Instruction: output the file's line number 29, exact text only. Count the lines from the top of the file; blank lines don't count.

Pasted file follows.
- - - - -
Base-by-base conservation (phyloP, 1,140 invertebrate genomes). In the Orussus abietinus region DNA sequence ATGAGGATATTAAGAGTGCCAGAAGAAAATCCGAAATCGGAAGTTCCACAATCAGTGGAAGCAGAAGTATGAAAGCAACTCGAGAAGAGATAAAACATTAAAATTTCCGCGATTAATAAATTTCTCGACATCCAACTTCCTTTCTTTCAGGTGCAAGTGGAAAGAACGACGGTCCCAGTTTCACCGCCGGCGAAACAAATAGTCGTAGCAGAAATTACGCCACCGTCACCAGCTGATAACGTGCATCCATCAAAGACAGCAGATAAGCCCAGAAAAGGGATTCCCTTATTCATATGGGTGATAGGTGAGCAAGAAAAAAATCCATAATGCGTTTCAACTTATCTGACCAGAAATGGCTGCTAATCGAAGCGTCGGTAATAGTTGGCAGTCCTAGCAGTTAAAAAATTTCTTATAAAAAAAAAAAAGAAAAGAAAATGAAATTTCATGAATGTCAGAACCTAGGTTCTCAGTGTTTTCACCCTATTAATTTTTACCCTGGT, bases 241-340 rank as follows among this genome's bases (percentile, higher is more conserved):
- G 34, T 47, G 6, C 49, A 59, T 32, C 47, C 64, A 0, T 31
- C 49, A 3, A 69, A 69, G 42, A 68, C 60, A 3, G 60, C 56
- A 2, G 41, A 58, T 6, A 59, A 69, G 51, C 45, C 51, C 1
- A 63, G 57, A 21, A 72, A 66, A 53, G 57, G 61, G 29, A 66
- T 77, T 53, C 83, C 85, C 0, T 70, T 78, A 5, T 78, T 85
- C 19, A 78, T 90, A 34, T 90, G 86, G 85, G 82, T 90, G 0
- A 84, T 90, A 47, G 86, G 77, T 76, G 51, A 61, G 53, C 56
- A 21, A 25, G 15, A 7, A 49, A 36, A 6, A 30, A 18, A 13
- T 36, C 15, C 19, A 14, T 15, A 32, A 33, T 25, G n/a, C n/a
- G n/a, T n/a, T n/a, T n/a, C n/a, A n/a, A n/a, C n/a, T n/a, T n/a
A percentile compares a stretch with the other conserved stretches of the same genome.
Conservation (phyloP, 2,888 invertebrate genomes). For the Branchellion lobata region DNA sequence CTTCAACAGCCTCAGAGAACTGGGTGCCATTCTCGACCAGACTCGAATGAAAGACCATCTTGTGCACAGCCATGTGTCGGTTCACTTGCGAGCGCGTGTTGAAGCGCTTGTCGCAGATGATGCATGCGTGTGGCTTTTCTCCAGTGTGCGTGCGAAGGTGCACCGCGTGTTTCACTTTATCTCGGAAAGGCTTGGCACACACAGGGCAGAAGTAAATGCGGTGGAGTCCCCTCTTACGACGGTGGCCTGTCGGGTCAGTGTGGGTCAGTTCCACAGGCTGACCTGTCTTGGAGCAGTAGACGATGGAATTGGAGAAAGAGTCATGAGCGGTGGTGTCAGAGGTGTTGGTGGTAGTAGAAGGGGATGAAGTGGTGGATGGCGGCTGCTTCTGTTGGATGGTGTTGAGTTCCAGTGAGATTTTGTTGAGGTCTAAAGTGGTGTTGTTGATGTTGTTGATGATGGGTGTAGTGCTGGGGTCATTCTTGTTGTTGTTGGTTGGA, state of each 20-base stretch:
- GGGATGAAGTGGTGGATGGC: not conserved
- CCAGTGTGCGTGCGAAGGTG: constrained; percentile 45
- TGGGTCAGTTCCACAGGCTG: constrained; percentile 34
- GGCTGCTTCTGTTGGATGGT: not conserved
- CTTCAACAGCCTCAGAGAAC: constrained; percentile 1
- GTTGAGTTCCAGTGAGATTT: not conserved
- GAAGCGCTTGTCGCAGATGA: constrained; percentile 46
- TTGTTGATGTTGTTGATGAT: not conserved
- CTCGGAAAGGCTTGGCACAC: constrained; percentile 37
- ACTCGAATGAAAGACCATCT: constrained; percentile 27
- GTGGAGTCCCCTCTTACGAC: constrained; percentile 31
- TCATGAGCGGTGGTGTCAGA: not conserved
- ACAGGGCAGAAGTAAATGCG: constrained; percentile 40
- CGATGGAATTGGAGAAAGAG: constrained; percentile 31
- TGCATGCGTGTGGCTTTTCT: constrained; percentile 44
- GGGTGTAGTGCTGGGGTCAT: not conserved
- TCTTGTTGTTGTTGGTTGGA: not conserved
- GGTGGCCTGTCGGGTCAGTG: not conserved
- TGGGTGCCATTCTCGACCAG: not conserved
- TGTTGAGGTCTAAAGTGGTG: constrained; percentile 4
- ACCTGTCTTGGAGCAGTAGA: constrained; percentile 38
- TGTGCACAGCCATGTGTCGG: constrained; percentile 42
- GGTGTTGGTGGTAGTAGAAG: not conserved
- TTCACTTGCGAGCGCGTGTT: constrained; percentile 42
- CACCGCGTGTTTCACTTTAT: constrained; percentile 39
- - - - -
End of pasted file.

- GGGTGTAGTGCTGGGGTCAT: not conserved